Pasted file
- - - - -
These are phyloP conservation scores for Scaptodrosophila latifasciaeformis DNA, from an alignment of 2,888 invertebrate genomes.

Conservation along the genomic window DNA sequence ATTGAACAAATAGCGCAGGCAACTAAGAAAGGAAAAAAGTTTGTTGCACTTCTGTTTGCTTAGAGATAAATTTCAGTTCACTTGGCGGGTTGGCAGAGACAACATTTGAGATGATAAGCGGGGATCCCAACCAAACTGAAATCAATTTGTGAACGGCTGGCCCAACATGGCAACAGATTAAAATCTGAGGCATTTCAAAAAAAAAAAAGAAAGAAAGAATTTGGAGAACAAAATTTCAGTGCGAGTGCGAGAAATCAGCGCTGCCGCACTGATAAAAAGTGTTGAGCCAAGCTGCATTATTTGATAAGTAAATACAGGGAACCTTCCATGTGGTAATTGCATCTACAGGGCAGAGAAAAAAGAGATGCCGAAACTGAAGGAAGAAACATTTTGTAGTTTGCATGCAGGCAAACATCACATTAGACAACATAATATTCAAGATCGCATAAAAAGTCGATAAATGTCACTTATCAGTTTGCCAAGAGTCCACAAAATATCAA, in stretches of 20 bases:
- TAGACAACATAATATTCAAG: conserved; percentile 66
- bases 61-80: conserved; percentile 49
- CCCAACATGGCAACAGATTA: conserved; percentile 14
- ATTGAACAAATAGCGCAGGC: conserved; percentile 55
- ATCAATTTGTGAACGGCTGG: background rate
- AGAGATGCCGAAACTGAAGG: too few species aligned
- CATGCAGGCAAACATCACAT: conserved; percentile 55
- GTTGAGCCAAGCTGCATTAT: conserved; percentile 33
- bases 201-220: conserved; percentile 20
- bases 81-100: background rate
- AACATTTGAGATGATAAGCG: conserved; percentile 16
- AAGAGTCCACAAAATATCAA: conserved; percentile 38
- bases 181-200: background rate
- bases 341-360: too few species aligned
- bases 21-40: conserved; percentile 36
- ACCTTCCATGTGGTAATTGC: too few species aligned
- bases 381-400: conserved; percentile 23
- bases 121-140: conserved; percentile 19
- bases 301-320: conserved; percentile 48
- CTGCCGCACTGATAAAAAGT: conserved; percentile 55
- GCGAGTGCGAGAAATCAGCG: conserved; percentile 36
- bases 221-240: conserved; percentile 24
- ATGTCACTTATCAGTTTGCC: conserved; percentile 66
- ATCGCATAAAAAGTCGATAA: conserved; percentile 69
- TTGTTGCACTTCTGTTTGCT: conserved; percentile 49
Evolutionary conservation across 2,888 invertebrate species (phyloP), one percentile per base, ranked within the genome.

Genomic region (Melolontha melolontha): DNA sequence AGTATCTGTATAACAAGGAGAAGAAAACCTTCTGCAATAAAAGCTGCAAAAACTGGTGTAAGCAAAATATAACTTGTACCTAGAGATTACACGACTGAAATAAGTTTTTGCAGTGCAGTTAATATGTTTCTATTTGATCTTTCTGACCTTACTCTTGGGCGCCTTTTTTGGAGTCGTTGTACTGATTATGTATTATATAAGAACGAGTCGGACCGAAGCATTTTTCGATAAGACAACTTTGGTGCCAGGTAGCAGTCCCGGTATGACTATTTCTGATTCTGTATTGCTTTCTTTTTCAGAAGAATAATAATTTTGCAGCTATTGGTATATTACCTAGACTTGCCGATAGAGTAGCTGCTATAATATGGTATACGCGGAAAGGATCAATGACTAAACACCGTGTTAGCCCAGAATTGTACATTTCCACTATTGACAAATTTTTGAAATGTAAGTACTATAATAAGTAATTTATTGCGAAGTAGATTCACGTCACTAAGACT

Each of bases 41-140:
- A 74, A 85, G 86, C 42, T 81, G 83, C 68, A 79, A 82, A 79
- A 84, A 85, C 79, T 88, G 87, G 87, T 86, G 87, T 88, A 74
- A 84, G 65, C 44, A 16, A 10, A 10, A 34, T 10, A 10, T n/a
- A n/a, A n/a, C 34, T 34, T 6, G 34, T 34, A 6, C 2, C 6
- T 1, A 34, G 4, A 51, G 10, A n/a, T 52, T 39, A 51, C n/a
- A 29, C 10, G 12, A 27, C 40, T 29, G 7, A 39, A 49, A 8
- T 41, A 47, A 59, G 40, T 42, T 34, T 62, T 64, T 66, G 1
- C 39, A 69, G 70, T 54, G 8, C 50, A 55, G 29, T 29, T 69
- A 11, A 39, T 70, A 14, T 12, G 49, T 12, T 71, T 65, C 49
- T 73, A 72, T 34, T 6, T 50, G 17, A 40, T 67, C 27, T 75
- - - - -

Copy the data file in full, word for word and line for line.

These are phyloP conservation scores for Scaptodrosophila latifasciaeformis DNA, from an alignment of 2,888 invertebrate genomes.

Conservation along the genomic window DNA sequence ATTGAACAAATAGCGCAGGCAACTAAGAAAGGAAAAAAGTTTGTTGCACTTCTGTTTGCTTAGAGATAAATTTCAGTTCACTTGGCGGGTTGGCAGAGACAACATTTGAGATGATAAGCGGGGATCCCAACCAAACTGAAATCAATTTGTGAACGGCTGGCCCAACATGGCAACAGATTAAAATCTGAGGCATTTCAAAAAAAAAAAAGAAAGAAAGAATTTGGAGAACAAAATTTCAGTGCGAGTGCGAGAAATCAGCGCTGCCGCACTGATAAAAAGTGTTGAGCCAAGCTGCATTATTTGATAAGTAAATACAGGGAACCTTCCATGTGGTAATTGCATCTACAGGGCAGAGAAAAAAGAGATGCCGAAACTGAAGGAAGAAACATTTTGTAGTTTGCATGCAGGCAAACATCACATTAGACAACATAATATTCAAGATCGCATAAAAAGTCGATAAATGTCACTTATCAGTTTGCCAAGAGTCCACAAAATATCAA, in stretches of 20 bases:
- TAGACAACATAATATTCAAG: conserved; percentile 66
- bases 61-80: conserved; percentile 49
- CCCAACATGGCAACAGATTA: conserved; percentile 14
- ATTGAACAAATAGCGCAGGC: conserved; percentile 55
- ATCAATTTGTGAACGGCTGG: background rate
- AGAGATGCCGAAACTGAAGG: too few species aligned
- CATGCAGGCAAACATCACAT: conserved; percentile 55
- GTTGAGCCAAGCTGCATTAT: conserved; percentile 33
- bases 201-220: conserved; percentile 20
- bases 81-100: background rate
- AACATTTGAGATGATAAGCG: conserved; percentile 16
- AAGAGTCCACAAAATATCAA: conserved; percentile 38
- bases 181-200: background rate
- bases 341-360: too few species aligned
- bases 21-40: conserved; percentile 36
- ACCTTCCATGTGGTAATTGC: too few species aligned
- bases 381-400: conserved; percentile 23
- bases 121-140: conserved; percentile 19
- bases 301-320: conserved; percentile 48
- CTGCCGCACTGATAAAAAGT: conserved; percentile 55
- GCGAGTGCGAGAAATCAGCG: conserved; percentile 36
- bases 221-240: conserved; percentile 24
- ATGTCACTTATCAGTTTGCC: conserved; percentile 66
- ATCGCATAAAAAGTCGATAA: conserved; percentile 69
- TTGTTGCACTTCTGTTTGCT: conserved; percentile 49
Evolutionary conservation across 2,888 invertebrate species (phyloP), one percentile per base, ranked within the genome.

Genomic region (Melolontha melolontha): DNA sequence AGTATCTGTATAACAAGGAGAAGAAAACCTTCTGCAATAAAAGCTGCAAAAACTGGTGTAAGCAAAATATAACTTGTACCTAGAGATTACACGACTGAAATAAGTTTTTGCAGTGCAGTTAATATGTTTCTATTTGATCTTTCTGACCTTACTCTTGGGCGCCTTTTTTGGAGTCGTTGTACTGATTATGTATTATATAAGAACGAGTCGGACCGAAGCATTTTTCGATAAGACAACTTTGGTGCCAGGTAGCAGTCCCGGTATGACTATTTCTGATTCTGTATTGCTTTCTTTTTCAGAAGAATAATAATTTTGCAGCTATTGGTATATTACCTAGACTTGCCGATAGAGTAGCTGCTATAATATGGTATACGCGGAAAGGATCAATGACTAAACACCGTGTTAGCCCAGAATTGTACATTTCCACTATTGACAAATTTTTGAAATGTAAGTACTATAATAAGTAATTTATTGCGAAGTAGATTCACGTCACTAAGACT

Each of bases 41-140:
- A 74, A 85, G 86, C 42, T 81, G 83, C 68, A 79, A 82, A 79
- A 84, A 85, C 79, T 88, G 87, G 87, T 86, G 87, T 88, A 74
- A 84, G 65, C 44, A 16, A 10, A 10, A 34, T 10, A 10, T n/a
- A n/a, A n/a, C 34, T 34, T 6, G 34, T 34, A 6, C 2, C 6
- T 1, A 34, G 4, A 51, G 10, A n/a, T 52, T 39, A 51, C n/a
- A 29, C 10, G 12, A 27, C 40, T 29, G 7, A 39, A 49, A 8
- T 41, A 47, A 59, G 40, T 42, T 34, T 62, T 64, T 66, G 1
- C 39, A 69, G 70, T 54, G 8, C 50, A 55, G 29, T 29, T 69
- A 11, A 39, T 70, A 14, T 12, G 49, T 12, T 71, T 65, C 49
- T 73, A 72, T 34, T 6, T 50, G 17, A 40, T 67, C 27, T 75